(Originally published February 8, 2009)
I was wandering through my local library last week and the title of this book caught my eye. It sounded like something out of an Indiana Jones adventure – Max Broadbent, a reclusive old millionaire, hides himself and his treasure in the depths of the Honduran jungle. If his sons wish to claim their vast inheritance, they must work together to decipher his clues and discover his hidden tomb. (This author, Douglas Preston, was also responsible for a previously reviewed title, “Relic”).
The book follows Philip, Vernon, and Tom Broadbent, the millionaire’s three sons, as they venture deep into the heart of the jungle in a desperate search for their father’s treasure. But they are not alone. In addition to a vast treasure of art objects, Broadbent’s tomb contains an ancient Mayan codex that told of certain plants’ healing properties. A wealthy pharmaceutical company has contracted with a sadistic ex-Vietnam veteran to obtain the codex at all costs – even if it involves murdering the three Broadbent brothers.
It’s when they reach the jungle that the real action begins. Fans of wilderness-survival adventures like “Hatchet” will certainly appreciate this rainforest adventure. Throw in numerous parallels to Joseph Conrad’s classic “Heart of Darkness” and you’ve got a pulse-pounding thriller on your hands. Hauser, the murderous ex-Marine on the pharmaceutical company’s bankroll, is one of the best literary villains I’ve encountered in a long time. The book builds to a tense, explosive climax culminating in a rope-bridge standoff à la “Indiana Jones and the Temple of Doom.”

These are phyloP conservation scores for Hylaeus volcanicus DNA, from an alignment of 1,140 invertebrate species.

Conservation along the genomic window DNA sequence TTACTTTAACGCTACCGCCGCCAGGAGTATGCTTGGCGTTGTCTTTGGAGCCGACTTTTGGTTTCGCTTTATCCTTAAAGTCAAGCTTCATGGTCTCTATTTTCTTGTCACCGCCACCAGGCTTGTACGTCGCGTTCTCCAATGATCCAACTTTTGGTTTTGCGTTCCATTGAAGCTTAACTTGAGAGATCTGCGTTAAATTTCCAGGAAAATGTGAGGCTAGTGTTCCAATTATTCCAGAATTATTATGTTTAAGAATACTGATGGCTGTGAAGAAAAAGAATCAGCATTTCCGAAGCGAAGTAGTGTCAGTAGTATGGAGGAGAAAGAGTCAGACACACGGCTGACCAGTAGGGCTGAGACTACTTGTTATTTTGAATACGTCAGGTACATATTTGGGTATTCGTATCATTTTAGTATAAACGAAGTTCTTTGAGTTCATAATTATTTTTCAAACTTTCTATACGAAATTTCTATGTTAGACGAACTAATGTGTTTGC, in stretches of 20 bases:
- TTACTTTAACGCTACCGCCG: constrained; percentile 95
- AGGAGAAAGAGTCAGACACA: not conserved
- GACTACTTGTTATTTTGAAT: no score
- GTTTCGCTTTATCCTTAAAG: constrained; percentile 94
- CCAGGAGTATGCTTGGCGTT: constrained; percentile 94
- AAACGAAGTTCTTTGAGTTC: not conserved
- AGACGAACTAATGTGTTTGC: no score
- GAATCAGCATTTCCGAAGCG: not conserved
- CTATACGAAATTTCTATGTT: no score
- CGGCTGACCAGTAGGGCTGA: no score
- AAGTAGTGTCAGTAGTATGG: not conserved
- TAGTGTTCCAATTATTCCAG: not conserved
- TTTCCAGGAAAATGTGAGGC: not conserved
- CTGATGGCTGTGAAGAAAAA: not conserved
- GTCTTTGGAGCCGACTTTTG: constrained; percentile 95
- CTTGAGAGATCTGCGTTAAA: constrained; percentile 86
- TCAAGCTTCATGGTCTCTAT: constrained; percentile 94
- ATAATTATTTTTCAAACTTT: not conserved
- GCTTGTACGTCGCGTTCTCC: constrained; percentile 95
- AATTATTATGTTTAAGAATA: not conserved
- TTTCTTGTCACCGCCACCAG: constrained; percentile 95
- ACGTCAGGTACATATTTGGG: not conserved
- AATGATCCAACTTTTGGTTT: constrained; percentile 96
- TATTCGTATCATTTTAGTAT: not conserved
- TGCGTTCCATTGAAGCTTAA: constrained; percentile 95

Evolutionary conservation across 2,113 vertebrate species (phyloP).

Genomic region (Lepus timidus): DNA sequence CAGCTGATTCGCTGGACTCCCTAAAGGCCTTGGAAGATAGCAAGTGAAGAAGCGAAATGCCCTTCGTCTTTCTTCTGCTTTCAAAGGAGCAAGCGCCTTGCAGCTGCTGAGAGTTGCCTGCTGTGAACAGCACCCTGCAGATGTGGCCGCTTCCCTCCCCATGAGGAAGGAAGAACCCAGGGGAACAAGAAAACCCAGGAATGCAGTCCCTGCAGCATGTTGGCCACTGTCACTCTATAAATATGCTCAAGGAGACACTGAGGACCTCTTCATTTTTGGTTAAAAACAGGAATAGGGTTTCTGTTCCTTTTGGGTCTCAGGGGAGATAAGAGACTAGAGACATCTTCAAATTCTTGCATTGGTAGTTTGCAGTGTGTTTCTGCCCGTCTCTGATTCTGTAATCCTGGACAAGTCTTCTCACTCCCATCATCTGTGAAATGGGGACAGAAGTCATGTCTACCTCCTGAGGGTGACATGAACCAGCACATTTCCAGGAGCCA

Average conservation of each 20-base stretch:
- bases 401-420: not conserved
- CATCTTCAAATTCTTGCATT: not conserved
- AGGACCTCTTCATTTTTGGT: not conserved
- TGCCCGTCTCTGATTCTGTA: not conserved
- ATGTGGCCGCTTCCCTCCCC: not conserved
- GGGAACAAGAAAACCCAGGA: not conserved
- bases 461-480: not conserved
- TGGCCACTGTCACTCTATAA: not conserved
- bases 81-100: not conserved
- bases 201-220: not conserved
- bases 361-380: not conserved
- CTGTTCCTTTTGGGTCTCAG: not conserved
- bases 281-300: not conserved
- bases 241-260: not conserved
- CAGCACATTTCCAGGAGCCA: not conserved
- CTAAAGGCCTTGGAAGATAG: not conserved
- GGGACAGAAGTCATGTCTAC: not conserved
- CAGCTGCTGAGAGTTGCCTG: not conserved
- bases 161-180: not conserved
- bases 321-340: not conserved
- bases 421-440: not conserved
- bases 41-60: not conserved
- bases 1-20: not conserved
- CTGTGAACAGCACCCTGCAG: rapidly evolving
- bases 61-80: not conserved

In addition to plenty of gripping action scenes, the book contains a redemptive spiritual element that is quite gratifying. At the beginning of the story, it appears that religion will be portrayed as nothing more than a crutch – but in the closing pages of the novel, a leading character recognizes his helplessness in the face of human evil. Shortly before dying, this formerly hedonistic individual renounces his sinful life and acknowledges the saving grace of a higher power. This is most gratifying, especially in an age of increasing secularism.
It’s unfortunate, then, that such a promising book is marred by problematic moral elements. Foul language (including scattered f-words) is prevalent throughout, especially at the beginning. In addition, “The Codex” contains a graphic sex scene that is completely unnecessary to the plot. Without these elements, the novel would carry a solid PG-13 rating. While there are a few moments of gruesome violence, they’re relatively unsurprising given the genre.
I found myself really wanting to enjoy “The Codex.” It’s fast-paced, exciting, and has a spiritual depth absent from most other thrillers. However, the inclusion of unnecessary bad language and sexual content makes it difficult to recommend to other readers. With a few slight modifications, “The Codex” would certainly rank among my favorite suspense-adventure stories. But, as it stands…readers may want to think twice before reading.
A fascinating plot marred by needless objectionable content.